Mistaken For Strangers: The rock documentary that became Tom Berninger's personal journey
The Berningers are a talented family: Tom Berninger is a filmmaker, and when his brother Matt, a member of the Brooklyn-based band The National, asked him to go on tour as a roadie, he obliged. Tom needed a job and some direction, and his brother's request inadvertently offered both. Tom was fired eight months in, but he'd been filming the band and crew the whole time. The result was 2013's Mistaken For Strangers, a documentary about The National -- but also a look at Tom's own personal struggle for success.
The National's Matt Berninger and his brother, roadie Tom Berninger, in Mistaken For Strangers.
In advance of the film's opening this Friday, April 18 at the Sie FilmCenter -- where Tom Berninger will be a guest for both evening showings -- Westword spoke with him about his relationship with his brother and the things that make a good rock documentary.
Westword: The film is really wonderful, but I have to admit: I had never really listened to The National before seeing it. However, it made me want to listen to them.
Tom Berninger: To me, that's always the best compliment I get -- people come up to me and say things like, "I just came here because my girlfriend told me to come see this movie, but I really liked it." That's the best compliment, when they don't know the band -- or especially if they don't even like my brother's band -- but they like the movie. (Laughs)
It's interesting to meet a band through their personalities -- and through your eyes -- before getting to know them through their music.
That's what I strived to do; I was always worried that fans would want to get to know the guys more -- and some people have expressed that -- but I felt like what I did do with this movie is get a sense of who they are as people, instead of just talking about their music the whole time. I hope that you could get sense of who each band member is.
When your brother invited you to go on this tour as a roadie, did you plan on making a documentary? I know you are a filmmaker, but was that part of your original intent in taking him up on the offer?
No. Absolutely not. I needed a job, and my brother was willing to give me a job. Also, all I was going on tour to do was be a roadie. I was really interested in becoming a videographer and shooting small little videos for their website while I was on tour as a roadie -- kind of like a video diary that they could put on their website as a "fan extra."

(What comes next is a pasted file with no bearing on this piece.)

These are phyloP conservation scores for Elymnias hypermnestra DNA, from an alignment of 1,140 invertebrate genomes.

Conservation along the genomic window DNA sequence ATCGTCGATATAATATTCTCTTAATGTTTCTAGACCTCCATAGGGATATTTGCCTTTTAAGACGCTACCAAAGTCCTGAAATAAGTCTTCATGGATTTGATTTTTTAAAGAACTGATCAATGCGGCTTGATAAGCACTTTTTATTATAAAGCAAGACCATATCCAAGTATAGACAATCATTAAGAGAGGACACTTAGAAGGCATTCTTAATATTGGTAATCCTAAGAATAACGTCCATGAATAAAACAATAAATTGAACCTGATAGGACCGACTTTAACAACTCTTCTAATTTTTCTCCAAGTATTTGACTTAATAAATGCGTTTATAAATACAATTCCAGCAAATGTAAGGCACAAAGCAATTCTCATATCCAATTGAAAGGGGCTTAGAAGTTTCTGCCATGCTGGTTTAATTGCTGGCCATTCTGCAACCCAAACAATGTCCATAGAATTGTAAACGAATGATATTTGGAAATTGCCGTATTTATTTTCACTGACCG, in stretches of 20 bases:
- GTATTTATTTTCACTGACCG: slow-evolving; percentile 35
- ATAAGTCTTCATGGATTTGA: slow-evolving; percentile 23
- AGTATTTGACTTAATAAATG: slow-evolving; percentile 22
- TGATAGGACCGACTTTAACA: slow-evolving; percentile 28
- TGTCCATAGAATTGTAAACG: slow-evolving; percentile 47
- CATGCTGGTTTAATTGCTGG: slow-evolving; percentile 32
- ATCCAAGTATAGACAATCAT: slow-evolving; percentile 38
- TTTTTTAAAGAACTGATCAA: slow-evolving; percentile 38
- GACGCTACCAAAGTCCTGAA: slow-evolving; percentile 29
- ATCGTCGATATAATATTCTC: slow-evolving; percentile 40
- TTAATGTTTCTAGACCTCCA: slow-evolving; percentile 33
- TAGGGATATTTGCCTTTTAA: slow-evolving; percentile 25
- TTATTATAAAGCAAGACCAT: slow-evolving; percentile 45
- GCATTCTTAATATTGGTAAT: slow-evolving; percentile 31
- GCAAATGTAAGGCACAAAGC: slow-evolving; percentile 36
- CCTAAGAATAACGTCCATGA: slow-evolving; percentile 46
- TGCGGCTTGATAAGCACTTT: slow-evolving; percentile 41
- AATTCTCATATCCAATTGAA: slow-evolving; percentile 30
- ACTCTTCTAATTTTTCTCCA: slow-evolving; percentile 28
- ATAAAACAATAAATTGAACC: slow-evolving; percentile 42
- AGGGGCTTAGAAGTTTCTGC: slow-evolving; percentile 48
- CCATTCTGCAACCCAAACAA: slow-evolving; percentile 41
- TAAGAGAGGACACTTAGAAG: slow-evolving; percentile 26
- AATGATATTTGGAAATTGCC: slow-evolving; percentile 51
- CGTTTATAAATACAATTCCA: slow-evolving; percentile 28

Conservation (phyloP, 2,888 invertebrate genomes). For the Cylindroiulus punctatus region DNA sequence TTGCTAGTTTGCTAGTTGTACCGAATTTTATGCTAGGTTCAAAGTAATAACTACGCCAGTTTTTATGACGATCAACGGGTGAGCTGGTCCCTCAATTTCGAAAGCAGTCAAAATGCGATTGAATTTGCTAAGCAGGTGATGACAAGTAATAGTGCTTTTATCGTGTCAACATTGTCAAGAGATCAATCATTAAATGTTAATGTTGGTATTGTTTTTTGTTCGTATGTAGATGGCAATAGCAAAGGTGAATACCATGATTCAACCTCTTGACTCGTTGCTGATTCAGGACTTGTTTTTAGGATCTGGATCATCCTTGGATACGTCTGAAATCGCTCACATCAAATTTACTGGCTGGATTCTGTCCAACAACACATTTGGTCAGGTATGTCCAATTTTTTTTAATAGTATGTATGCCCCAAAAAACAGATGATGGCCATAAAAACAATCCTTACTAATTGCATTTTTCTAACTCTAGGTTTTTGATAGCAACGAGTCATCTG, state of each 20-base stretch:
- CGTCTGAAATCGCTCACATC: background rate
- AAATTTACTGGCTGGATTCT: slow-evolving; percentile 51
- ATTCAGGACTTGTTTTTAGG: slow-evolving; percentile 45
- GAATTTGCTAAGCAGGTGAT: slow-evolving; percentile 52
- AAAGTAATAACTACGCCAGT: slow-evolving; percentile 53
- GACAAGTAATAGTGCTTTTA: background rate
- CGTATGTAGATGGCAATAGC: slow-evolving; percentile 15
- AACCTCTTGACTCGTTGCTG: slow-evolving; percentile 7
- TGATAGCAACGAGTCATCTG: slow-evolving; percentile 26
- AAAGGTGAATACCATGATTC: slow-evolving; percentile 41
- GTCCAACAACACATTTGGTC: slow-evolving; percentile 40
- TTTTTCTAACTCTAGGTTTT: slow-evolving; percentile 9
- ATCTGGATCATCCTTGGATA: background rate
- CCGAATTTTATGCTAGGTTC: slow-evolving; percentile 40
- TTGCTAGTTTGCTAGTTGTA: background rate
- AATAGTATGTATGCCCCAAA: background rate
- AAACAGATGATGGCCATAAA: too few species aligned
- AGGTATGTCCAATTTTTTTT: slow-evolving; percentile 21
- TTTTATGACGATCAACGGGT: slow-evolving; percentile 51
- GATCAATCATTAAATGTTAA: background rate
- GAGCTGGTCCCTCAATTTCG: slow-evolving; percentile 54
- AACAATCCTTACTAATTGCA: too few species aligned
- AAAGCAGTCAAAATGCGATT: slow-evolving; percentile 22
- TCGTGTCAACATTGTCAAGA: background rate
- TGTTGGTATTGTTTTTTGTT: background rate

It was exciting for me because I thought I could use it as a jump-off point to maybe becoming a videographer for websites. Really, I had 100 percent no clue that this would turn into a movie. It was only for the website, if anything, and for me to jumpstart my film career again by using their big name and their fan base as a way to hopefully do other cool things, you know?
When I think about being a super-fan of a band, it isn't the videos or interviews that I like to see -- it's the candid moments where a band is just being themselves. This is like an entire movie of that.
When we started talking about it becoming more than the little goofy web stuff and I started toying with the idea of it becoming more of a movie it was late, late, late in the tour, while I was editing. You know, I'm always afraid to meet my idols -- I've never really wanted to meet or interview a band that I like and respect. I'm always afraid that they are not going to be cool or they're going to be jerks or something like that. The National gets a bum rap -- I mean, they play deeper, darker music and have a darker edge, so they get stereotyped as being this depressing indie rock band.
But the guys couldn't be more opposite of that -- I really wanted to show them as lighthearted, fun guys. I wanted to deflate their weird image of the brooding indie rock hipsters, by kind of making fun of them. Not making fun of the music, but making fun of the whole idea of celebrity and the cool indie rock hipster. These guys are actually very nice, down-to-earth guys.